KNOW ALL MEN BY THESE PRESENTS:
That I, Franklin A. Reece, of Chestnut Hill, Massachusetts, in consideration of love and affection, hereby assign and transfer to my wife, Marie Teresa Reece, her executors, administrators and assigns, my royalty contract with the Universal Winding Company as set forth in its letter to me dated February 5, 1929, covering my invention, together with all my right, title and interest in and to payments now due or hereafter to become payable to me by said Company thereunder; the said contract to be held by my said wife for her own use and behoof as fully and entirely as the same would have been held by me had this assignment not been made.
Executed this 26 day of December, 1935.
In the presence of:
Universal Winding Company hereby consents and agrees to the above assignment and acknowledges receipt of notice thereof, this day of December, 1935.
Approximate Description of property value at constituting gift Date of gift date of gift Assignment from husband, Franklin A. Reece, of royalty contract with Universal Winding Company covering payment for patent. (Copy of contract and of assignment annexed to donor's return.) Average royalty payments for years 1931 to 1935 inclusive $6600. Patent issued March 4, 1930 ----- Dec. 26, 1935 $57,819.10
By virtue of the foregoing assignment Universal thereafter paid all royalties to Teresa. In 1947 they paid her $13,259.55 and in 1950, $3,439.55. None of the 1947 payments was included by petitioner in his 1947 return, while in 1950 petitioner and Teresa each included $1,719.77 thereof in their joint return.
The payments to Teresa were made for her sole use and benefit and were not subject to any control by petitioner.
In the year 1947 petitioner paid medical expenses in the amount of $3,123.87.
The Commissioner's deficiency notice for the 1947 return states:
It is further determined that the gift to your wife of anticipated royalties from the assignment of the patents was ineffective for income tax purposes. Therefore, the total royalties as received are included in your taxable income.
The rule of law governing the issue here is aptly stated, supported by numerous authorities there cited, in William Ernest Seatree, 25 B. T. A. 396, affd. 72 F.2d 67, as follows:
It is well settled that an assignment of income does not relieve the assignor of the tax thereon, but that if property or property rights are assigned the income subsequently arising therefrom is not taxable to the assignor, for the reason that the property no longer belongs to him and therefore the income from such property belongs, not to him, but to the new owner.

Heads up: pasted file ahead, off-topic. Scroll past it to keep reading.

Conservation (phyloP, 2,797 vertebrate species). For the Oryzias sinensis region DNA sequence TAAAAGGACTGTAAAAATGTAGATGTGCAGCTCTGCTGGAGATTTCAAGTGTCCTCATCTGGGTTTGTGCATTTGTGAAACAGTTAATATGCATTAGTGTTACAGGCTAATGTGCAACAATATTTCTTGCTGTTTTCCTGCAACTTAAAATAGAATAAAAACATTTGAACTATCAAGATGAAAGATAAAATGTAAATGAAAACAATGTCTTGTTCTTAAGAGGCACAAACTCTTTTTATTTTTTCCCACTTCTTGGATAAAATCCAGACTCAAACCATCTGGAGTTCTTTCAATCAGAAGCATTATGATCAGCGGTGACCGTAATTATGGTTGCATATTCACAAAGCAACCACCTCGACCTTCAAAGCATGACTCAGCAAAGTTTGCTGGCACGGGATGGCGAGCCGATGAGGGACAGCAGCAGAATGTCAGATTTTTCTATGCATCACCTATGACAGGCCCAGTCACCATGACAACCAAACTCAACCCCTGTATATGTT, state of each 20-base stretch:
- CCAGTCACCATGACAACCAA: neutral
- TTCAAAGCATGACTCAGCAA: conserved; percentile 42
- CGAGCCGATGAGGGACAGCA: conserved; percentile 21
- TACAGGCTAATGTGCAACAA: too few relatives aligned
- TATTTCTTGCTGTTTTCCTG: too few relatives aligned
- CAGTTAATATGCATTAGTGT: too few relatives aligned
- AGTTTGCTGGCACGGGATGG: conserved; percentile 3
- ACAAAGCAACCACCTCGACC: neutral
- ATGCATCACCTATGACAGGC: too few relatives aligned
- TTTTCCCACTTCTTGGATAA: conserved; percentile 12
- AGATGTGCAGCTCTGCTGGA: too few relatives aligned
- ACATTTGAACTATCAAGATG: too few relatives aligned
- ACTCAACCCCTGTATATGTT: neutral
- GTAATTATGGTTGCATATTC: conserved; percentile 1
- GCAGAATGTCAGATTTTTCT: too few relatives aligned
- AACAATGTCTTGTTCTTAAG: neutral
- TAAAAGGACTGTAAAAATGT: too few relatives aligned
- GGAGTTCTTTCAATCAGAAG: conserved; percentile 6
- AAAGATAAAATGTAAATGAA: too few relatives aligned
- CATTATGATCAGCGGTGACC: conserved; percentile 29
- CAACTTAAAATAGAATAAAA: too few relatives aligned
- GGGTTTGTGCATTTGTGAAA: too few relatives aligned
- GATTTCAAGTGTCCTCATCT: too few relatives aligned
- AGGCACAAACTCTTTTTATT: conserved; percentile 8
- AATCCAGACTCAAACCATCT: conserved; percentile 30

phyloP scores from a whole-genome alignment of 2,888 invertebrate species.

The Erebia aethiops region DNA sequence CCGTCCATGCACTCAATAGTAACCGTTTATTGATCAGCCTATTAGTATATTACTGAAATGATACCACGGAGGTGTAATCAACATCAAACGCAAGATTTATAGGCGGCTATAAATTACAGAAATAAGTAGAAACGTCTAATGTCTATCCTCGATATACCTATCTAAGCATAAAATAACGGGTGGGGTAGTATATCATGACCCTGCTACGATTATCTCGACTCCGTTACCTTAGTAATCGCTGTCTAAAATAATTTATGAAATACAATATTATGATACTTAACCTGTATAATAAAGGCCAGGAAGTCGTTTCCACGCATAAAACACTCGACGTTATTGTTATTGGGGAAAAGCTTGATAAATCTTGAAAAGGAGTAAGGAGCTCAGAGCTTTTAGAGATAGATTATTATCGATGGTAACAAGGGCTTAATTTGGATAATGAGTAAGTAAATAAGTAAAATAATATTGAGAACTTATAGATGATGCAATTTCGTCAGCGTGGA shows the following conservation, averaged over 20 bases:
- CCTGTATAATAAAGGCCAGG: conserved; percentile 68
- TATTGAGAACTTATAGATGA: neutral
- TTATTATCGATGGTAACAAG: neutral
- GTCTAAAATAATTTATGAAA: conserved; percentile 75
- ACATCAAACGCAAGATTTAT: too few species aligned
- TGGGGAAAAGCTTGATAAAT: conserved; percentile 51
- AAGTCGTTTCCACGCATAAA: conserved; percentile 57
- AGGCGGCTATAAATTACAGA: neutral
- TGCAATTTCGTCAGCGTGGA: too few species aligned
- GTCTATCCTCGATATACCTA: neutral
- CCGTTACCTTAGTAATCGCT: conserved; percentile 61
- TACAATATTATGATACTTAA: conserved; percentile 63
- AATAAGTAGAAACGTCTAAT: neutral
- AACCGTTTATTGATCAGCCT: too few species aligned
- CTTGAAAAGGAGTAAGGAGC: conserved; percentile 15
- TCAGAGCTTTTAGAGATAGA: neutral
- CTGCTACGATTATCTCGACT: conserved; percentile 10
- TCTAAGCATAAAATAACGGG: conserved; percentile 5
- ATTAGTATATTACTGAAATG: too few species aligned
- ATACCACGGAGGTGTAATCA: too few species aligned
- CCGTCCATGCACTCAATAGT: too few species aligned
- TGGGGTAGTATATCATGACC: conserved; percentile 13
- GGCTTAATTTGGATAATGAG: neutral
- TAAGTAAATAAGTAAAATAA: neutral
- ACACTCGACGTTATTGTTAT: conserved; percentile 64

Subsequent decisions of this and other courts have likewise so held, some of which are cited in petitioner's brief, among them being John F. Canning, 29 B. T. A. 99; Julius E. Lilienfeld, 35 B. T. A. 391; Carl G. Dreymann, 11 T.C. 153; and Nelson v. Ferguson, 56 F.2d 121.
Respondent on brief argues that petitioner's —
assignment to his wife amounted to nothing more than a direction to pay royalties to her, an anticipatory assignment of his future income. The income having been earned by Mr. Reece, it is taxable to him.
With this conclusion we cannot agree. The assignment in question was more than a direction to pay royalties or an anticipatory
The payments in question were not for personal services performed by petitioner. He was never in the employ of Universal. As was said in Carl G. Dreymann, supra, the payments here were more than mere "royalty" payments, "they were part of the periodic payments which constituted the purchase price of the invention." See also Kimble Glass Co., 9 T.C. 183, which holds that the sale of a patent was a sale of personal property; Commissioner v. Celanese Corporation, 140 F.2d 339, affirming Tax Court Memorandum Opinion entered January 27, 1943.
The payments here were proceeds derived from the sale of the patent which was income-producing property. It logically follows that the assignment of the contract for the sale of the patent and the purchase price to be paid therefor was a transfer of property rights, and payments made thereunder belong to the donee and not to the donor and are not taxable to the latter.
The validity of the assignment was not questioned.
Petitioner treated the assignment as a gift of property and paid a gift tax thereon at a valuation of $57,819.10.
Respondent's concession that the amounts paid Teresa by Universal were gains from the sale of a capital asset rather than ordinary income tends to contradict respondent's contention that property was not transferred, but "merely an assignment of future income."
We hold that the payments in question were not taxable to petitioner.
Decisions will be entered under Rule 50.